Survive and scramble mode

Published 9:57 pm Thursday, August 15, 2019

On good days, my wife and I usually engage in a survive and scramble mode with regard to our 3-year old daughter.

Did she go through the day unscathed and unhurt? Did she get outside to play? Did she play and do things inside? Did we teach her something? Did she learn anything? Did we get her to help us with household chores, or at least get her to pick up any of her toys and art supplies? Did she eat and drink enough? Did we help her brush her teeth? Did she get enough sleep? Did we limit her TV time?

OK, we’re not so great at the last one. If I hear the” My Little Pony” song one more time, it may echo in my head forever, and I really want to leave space in there for other music.

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On the not-so-good days, the survive and scramble technique really is just us getting through the day. It leaves us feeling scrambled, tired and our apartment needing to be deshambled in a big way.

Those are usually the times I step on a toy in the middle of the night while going to comfort our little girl when she wakes up.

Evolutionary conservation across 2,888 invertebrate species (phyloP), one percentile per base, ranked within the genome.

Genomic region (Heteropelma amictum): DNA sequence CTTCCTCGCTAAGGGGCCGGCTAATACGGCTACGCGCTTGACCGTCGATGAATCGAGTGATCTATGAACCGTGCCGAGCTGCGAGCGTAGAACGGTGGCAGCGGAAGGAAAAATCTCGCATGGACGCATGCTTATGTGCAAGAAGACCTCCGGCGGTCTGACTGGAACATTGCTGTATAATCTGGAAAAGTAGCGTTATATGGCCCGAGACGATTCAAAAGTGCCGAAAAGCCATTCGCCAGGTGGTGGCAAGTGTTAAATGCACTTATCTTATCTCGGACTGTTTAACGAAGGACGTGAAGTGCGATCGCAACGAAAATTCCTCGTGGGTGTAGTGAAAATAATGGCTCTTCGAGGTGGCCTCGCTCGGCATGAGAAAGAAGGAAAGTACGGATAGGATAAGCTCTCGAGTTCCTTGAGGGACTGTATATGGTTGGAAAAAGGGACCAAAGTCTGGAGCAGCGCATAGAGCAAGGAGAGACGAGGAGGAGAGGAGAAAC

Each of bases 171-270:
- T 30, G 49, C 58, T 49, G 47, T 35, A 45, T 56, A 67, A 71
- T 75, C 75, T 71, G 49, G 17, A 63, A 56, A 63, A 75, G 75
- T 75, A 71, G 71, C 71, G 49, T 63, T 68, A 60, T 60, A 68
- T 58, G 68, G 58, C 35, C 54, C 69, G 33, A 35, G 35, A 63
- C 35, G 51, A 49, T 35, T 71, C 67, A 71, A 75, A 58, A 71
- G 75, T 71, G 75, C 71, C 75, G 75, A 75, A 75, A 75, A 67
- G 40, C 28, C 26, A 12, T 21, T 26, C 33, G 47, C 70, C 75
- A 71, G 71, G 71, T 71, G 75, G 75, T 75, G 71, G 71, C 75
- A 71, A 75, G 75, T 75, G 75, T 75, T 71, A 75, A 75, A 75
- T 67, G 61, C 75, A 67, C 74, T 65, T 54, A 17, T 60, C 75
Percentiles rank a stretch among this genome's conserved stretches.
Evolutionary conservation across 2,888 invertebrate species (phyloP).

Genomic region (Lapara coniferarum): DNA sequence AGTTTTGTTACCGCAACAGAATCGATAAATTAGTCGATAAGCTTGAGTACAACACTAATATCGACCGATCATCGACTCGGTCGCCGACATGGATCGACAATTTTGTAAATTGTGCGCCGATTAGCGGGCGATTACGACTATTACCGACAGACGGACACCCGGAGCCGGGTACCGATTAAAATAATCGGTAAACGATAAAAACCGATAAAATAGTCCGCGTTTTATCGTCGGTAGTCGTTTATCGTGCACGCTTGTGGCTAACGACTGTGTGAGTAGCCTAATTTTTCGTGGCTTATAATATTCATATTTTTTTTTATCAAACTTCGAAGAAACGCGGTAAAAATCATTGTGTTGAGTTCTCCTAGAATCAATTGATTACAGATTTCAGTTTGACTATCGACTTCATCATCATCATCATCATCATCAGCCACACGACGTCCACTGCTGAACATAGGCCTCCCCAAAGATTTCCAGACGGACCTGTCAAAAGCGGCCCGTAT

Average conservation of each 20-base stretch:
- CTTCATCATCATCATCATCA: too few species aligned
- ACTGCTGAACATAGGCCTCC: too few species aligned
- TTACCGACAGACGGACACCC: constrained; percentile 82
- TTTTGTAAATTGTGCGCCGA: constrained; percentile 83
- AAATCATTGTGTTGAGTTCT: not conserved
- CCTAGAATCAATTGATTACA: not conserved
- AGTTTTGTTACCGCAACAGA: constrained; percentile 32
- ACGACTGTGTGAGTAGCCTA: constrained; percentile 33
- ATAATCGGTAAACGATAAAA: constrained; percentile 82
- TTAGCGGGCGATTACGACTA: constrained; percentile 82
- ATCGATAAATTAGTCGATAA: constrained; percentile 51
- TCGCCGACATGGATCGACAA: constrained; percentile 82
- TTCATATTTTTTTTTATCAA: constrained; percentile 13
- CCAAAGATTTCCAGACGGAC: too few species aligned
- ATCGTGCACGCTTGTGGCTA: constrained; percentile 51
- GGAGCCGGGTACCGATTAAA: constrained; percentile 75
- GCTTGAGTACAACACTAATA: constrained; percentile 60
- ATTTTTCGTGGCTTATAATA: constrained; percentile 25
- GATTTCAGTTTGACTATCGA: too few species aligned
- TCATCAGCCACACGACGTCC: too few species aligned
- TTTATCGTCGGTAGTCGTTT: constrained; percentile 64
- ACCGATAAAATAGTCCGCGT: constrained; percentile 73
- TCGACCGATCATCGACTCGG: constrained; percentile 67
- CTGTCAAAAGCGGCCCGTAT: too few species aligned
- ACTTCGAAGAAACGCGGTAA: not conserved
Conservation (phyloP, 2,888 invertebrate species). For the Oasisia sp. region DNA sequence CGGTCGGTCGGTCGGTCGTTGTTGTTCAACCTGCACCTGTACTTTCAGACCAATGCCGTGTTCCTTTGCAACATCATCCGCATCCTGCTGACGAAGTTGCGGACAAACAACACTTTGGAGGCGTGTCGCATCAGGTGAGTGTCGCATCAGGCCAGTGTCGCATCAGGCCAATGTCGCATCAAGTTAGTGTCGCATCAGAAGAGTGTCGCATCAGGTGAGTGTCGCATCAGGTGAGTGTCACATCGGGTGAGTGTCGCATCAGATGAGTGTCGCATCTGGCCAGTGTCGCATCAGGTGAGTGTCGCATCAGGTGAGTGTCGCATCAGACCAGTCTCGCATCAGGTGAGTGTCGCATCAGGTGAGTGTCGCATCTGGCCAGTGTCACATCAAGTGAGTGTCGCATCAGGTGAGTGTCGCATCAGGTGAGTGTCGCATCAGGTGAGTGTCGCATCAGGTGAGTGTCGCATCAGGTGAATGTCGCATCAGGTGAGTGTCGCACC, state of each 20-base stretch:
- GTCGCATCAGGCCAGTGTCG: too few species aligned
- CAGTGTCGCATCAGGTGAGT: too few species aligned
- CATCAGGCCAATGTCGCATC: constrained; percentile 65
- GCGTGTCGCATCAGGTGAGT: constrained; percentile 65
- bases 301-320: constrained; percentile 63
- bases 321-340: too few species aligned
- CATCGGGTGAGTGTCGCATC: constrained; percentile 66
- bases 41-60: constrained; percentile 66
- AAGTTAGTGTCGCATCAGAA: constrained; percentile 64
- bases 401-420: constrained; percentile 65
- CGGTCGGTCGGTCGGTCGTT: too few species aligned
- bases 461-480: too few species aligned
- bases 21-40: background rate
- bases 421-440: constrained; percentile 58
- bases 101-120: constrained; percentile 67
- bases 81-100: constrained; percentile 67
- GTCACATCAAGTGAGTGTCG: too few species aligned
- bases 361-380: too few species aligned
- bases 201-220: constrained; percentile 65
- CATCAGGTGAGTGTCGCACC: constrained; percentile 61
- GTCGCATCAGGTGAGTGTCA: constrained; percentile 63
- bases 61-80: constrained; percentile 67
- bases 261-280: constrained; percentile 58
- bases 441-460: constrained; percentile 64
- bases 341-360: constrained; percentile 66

But that brief bit of ouch is replaced by tucking her back into bed and her holding my hand as I lie down on the floor.

Of course, the second ouch is when I wake up not feeling so refreshed and feeling my bones creaky and sore. (On a side note, floors in a child’s bedroom need to have more padding underneath the carpet.)

This all happens during the summer when at least one of us can be home with her on most days — my wife during the week and both of us on the weekends. I do find time to spend with her in the mornings and evenings during the week, but it’s never enough.

The key thing for me is being in the moment when I am with her, putting down my phone and giving her my full attention. It can be hard when my mind’s in a thousand places, trying to coordinate schedules with my wife for the upcoming school year and making sure that on the days where there are gaps in one of us being able to be home for her that we get them covered with someone we can trust.

Then there’s the supply list for her new preschool, the back-to-school day and her first day, hoping she’ll adjust to it well and be happy there.

In all seriousness, going back to the beginning of this, we have mostly good days raising her, as much of a challenge as that can be. We trust that we’re doing the best we can for her, and we’re blessed with a great support system of family and friends.

And I’m fortunate that in my work here, I’ve also had time to get some nice words of encouragement and support from people about caring for those I love, and being present in their lives.

I try not to let the fatigue I feel some days stop me from doing that.

On that note, it’s time for a nap, and to see if I can erase the “My Little Pony” soundtrack from my head.